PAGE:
Voluntary assisted dying bill defeated in NSW upper house

State MPs have voted down a bill to introduce voluntary assisted dying laws in NSW following a full day of emotional debate.

The bill was defeated in the Legislative Council by 20 votes to 19 in a vote that took place just after 11pm on Thursday.

It is a disappointing end for a campaign launched by a cross-party working group of MPs in a bid to convince the Parliament to support the bill based on similar laws in the US state of Oregon.

It proposed that terminally ill NSW residents over the age of 25 with less than 12 months to live be allowed to legally end their lives with medical assistance.

Safeguards included a requirement to consult two doctors, one a specialist in the illness, and a psychiatrist or psychologist.

The bill also contained a 48-hour cooling-off period, the right for a patient to rescind the decision at any time and for close relatives to challenge patient eligibility in the Supreme Court.

The debate was opened by Labor health spokesman, Walt Secord, who acknowledged the "strong, emotional, compassionate desire behind [the bill]".

But he added: "I have not yet seen it possible to develop adequate legislative safeguards to protect people from the misuse of these laws."

"I have not yet seen a legislative model in this area that cannot be exploited or manipulated. And I cannot support any gaps for exploitation when the consequences are so final".

Nationals MP Bronnie Taylor, a former clinical nurse specialist in palliative care, took aim at claims by palliative care professionals opposed to the bill.

She said that "this whole notion that excellent palliative care can cure all suffering is not true".

Ms Taylor disagreed the proposed laws would harm the most vulnerable, saying the legislation "will actually empower them; it will give them the control".

But Liberal MP Matthew Mason-Cox, whose youngest daughter is disabled, told the Parliament he worried about "what will happen" when he and his wife die.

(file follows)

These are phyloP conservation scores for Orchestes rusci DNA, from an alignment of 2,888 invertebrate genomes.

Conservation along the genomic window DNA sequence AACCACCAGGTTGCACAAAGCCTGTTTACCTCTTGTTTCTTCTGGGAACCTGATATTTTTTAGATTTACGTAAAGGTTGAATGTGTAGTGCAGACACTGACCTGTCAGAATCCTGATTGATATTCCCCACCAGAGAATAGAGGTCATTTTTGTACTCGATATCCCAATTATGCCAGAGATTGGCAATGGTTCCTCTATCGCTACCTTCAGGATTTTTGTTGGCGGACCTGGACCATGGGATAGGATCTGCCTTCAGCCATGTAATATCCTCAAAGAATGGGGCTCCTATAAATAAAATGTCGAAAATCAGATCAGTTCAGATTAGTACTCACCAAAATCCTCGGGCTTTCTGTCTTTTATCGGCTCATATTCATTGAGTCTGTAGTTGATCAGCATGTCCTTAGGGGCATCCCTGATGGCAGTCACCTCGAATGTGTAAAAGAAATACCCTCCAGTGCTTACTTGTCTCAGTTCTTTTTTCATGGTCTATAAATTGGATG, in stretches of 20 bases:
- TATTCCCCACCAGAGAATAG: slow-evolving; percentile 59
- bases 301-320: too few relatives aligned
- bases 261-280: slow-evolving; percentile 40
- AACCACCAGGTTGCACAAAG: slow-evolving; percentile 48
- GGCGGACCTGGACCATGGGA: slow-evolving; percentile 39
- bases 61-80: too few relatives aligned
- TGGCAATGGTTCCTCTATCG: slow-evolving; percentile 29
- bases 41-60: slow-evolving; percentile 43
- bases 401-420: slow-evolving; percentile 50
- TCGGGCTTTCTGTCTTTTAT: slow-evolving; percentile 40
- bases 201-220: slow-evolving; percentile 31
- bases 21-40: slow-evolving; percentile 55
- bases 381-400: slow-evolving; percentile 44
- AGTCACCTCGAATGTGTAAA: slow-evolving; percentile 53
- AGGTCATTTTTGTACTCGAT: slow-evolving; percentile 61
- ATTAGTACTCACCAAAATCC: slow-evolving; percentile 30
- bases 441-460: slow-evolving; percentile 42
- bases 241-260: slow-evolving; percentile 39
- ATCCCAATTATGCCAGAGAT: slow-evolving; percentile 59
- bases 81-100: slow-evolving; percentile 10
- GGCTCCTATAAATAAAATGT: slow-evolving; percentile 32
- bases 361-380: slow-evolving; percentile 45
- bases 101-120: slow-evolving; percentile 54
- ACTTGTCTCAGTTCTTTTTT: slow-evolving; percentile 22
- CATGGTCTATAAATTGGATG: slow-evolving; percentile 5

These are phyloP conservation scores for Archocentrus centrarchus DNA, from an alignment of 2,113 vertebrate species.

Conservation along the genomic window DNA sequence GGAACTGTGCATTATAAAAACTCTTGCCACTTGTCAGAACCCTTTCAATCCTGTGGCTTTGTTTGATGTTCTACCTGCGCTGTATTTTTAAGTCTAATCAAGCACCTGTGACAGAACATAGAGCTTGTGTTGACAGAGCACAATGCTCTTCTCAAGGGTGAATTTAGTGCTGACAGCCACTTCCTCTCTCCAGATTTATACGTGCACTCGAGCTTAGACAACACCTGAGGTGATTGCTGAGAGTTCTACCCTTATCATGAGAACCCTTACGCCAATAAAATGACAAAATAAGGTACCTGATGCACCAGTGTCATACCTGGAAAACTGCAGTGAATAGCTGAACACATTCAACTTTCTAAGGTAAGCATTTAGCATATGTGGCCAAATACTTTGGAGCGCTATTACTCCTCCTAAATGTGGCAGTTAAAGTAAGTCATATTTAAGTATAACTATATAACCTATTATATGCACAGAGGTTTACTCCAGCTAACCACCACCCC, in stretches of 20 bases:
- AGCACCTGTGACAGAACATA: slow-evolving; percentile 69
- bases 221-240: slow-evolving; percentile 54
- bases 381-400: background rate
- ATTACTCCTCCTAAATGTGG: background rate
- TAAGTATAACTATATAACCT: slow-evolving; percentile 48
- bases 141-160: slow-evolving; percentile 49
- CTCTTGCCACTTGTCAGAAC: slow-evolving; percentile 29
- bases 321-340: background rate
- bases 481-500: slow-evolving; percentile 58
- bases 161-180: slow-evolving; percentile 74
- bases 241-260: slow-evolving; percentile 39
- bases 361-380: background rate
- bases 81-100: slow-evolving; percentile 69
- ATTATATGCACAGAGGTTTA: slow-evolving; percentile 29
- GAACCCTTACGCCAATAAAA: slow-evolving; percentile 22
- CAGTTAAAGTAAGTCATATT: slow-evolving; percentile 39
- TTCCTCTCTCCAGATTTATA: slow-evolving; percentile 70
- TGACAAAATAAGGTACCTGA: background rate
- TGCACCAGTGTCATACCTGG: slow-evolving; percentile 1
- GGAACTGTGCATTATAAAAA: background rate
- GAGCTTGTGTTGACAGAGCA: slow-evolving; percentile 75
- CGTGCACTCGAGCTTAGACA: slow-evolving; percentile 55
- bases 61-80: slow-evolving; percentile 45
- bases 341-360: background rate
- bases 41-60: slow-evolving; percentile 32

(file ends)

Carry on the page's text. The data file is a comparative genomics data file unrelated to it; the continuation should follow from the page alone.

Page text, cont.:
"I cannot help but think that she may be less safe if this bill was to pass," he said. "I know many parents of disabled children also feel the same way.

"It is vitally important that their views are heard in this debate. The reality is that if you open the door to euthanasia you unwittingly, whether you like it or not, open the door to other types of potentially deadly practices and their associated unintended consequences."

Greens MP David Shoebridge spoke about his former party colleague John Kaye who died of cancer last year.

Mr Shoebridge recalled "the appalling and uncontrollable pain that he had towards the end of his life."

"He was given the best assistance with palliative care but even the best assistance couldn't manage the pain," he said.

"I only wish this bill had been in place for my former colleague Dr John Kaye".

Shortly before the vote, Nationals MP Trevor Khan, who introduced the bill, said if it is defeated "we will bring this bill back again".

On Friday Mr Khan said he would seek to reintroduce a bill after the 2019 election.

"We've established a solid foundation to go again," he said.

"I think all we need to do is keep pressing forward and we'll get there in the end".

This story Voluntary assisted dying bill defeated in NSW upper house first appeared on The Sydney Morning Herald.